this week

Health secretary Alan Milburn was on the receiving end of some 'straight talking' at last week's groundbreaking chief executives' conference in London. Senior managers seized the opportunity to tell him about the obstacles they faced in delivering his ambitious programme of reform.

More than 500 chief executives from across the health service accepted NHS chief executive Nigel Crisp's invitation to attend the conference, the first event of its kind.

A chief executives' conference may in future become a regular event - perhaps held every six months or so: ministers and Mr Crisp are reportedly keen to maintain open dialogue with frontline health service leaders. Mr Crisp has also invited chief executives to express an interest in filling a new seconded post, which would involve working alongside him for a year.

Although the meeting was closed to media, HSJ has been told that leadership development was a major area of discussion, with managers seeking clarity about how it, and other policy priorities, can be moved forward.

One chief executive told HSJ:

'There were real concerns expressed and Alan Milburn will have no doubt how chief executives feel.He got to hear some very frank views - straight talk because It is not all motherhood and apple pie.'

Those concerns included the lack ofresources - particularly staff - to deliver the modernisation agenda, as well as the need for the government to 'talk up' the NHS.

Havering primary care trust chief executive Ralph McCormack said that 'straight talking' characterised the conference: 'From the floor - and to be fair from the platform - there was as much realism as I've seen in a long time in the NHS about the progress That is been made and the difficulties that are being faced - such as the growing demand and scepticism from the public.'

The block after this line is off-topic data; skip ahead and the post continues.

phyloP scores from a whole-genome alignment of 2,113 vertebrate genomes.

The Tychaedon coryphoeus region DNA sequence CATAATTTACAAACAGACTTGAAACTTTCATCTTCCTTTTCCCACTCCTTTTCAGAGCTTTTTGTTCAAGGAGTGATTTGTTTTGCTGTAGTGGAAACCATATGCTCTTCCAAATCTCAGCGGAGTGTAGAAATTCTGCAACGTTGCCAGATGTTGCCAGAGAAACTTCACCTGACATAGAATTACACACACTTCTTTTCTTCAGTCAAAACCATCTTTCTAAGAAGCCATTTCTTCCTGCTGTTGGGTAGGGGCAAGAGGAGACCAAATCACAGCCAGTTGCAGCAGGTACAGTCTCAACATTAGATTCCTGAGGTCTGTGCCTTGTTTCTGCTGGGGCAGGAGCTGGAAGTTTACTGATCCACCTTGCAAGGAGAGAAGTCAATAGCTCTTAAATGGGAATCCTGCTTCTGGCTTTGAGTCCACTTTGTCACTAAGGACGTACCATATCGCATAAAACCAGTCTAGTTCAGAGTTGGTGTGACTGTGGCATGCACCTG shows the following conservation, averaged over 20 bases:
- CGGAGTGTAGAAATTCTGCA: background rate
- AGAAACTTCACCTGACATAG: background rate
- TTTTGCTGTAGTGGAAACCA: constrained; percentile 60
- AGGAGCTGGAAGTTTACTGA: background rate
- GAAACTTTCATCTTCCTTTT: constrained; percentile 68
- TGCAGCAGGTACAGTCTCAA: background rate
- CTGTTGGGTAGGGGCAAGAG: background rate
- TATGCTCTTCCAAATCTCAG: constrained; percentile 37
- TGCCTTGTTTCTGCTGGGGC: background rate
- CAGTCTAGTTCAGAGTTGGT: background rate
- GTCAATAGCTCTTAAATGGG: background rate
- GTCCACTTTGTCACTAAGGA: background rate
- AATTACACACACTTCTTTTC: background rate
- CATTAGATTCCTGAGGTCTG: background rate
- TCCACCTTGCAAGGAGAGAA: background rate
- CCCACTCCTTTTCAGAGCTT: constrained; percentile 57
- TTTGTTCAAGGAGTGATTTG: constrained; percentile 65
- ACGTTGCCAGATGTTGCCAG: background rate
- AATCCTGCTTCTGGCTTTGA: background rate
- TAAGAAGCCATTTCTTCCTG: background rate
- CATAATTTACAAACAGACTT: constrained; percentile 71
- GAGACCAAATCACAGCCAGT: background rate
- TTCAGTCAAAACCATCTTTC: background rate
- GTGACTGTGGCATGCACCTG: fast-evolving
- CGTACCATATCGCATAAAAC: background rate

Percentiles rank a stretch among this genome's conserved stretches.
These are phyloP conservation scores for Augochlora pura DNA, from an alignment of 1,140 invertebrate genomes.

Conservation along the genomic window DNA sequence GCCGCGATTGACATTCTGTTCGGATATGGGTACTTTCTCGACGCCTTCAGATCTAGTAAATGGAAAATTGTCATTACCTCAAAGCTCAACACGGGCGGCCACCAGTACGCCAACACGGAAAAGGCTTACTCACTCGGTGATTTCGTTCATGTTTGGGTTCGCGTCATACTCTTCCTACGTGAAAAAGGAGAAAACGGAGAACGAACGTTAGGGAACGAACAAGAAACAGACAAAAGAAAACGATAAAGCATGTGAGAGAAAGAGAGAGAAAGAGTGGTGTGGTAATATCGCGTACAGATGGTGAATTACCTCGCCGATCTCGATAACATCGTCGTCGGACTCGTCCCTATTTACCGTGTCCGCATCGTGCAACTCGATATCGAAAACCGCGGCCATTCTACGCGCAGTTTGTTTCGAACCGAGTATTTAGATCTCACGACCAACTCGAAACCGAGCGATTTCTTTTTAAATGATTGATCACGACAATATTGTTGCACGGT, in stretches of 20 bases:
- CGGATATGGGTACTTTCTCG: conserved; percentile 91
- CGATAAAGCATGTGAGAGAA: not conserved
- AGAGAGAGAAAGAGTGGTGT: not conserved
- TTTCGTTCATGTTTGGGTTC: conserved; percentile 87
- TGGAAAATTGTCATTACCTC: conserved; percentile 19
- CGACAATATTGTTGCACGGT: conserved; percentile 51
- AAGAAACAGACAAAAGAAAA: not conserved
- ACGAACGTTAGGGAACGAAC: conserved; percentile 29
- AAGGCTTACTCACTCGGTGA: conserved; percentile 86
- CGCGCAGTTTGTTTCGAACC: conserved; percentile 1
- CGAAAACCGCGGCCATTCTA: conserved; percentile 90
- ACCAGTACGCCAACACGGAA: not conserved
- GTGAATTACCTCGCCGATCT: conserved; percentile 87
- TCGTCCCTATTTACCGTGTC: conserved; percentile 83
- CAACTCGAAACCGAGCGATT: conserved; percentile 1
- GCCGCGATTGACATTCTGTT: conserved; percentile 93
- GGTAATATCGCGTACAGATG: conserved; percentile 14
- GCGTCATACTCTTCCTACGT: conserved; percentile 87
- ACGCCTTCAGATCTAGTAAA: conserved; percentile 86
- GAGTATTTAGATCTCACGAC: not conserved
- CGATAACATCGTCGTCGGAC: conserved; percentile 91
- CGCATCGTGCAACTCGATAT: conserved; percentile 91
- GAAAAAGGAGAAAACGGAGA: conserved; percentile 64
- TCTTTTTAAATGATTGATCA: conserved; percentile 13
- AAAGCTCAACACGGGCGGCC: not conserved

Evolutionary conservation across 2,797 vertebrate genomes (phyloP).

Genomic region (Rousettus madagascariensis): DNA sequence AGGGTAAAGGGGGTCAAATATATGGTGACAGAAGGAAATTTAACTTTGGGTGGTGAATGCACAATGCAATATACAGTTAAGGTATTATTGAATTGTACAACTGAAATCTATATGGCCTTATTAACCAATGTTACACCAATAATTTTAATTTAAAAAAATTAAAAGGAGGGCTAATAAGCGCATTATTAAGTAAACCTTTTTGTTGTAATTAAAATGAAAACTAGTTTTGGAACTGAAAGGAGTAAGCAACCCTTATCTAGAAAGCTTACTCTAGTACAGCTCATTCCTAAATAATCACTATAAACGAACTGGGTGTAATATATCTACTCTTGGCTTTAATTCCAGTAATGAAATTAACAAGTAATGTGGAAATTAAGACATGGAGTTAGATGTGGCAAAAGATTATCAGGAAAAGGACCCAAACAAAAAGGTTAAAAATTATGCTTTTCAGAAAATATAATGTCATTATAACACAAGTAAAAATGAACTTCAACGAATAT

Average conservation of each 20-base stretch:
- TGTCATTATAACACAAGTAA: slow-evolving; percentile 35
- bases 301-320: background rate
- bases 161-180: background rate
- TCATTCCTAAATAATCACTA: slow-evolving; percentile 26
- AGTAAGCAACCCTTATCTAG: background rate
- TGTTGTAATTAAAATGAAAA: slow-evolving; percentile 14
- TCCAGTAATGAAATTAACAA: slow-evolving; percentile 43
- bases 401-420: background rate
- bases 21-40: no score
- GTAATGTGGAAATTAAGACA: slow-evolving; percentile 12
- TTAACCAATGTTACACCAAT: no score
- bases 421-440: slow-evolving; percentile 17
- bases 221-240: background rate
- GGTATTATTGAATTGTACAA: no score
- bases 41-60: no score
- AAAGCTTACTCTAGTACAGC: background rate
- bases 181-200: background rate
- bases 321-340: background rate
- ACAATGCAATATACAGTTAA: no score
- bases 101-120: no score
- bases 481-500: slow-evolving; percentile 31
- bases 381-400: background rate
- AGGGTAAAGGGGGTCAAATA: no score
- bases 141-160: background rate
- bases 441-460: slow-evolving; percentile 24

Chief executives told the health secretary that funding increases were taking too long to filter through the system.

According to Mr McCormack, he also heard that he was losing the public relations battle with his senior lieutenants when they warned him: 'You are saying that There is money in the system, but the public perception has not altered significantly and we need to address that.'

Chief executive of Dorset health authority Ian Carruthers said it was clear that politicians had an appreciation of the difficulties NHS managers face.

'The general issue was about how we deliver change for patients. The issues raised by chief execs were about targets, about thinking time and space, but also about the pace we are moving at, which is as fast as ever if not faster.'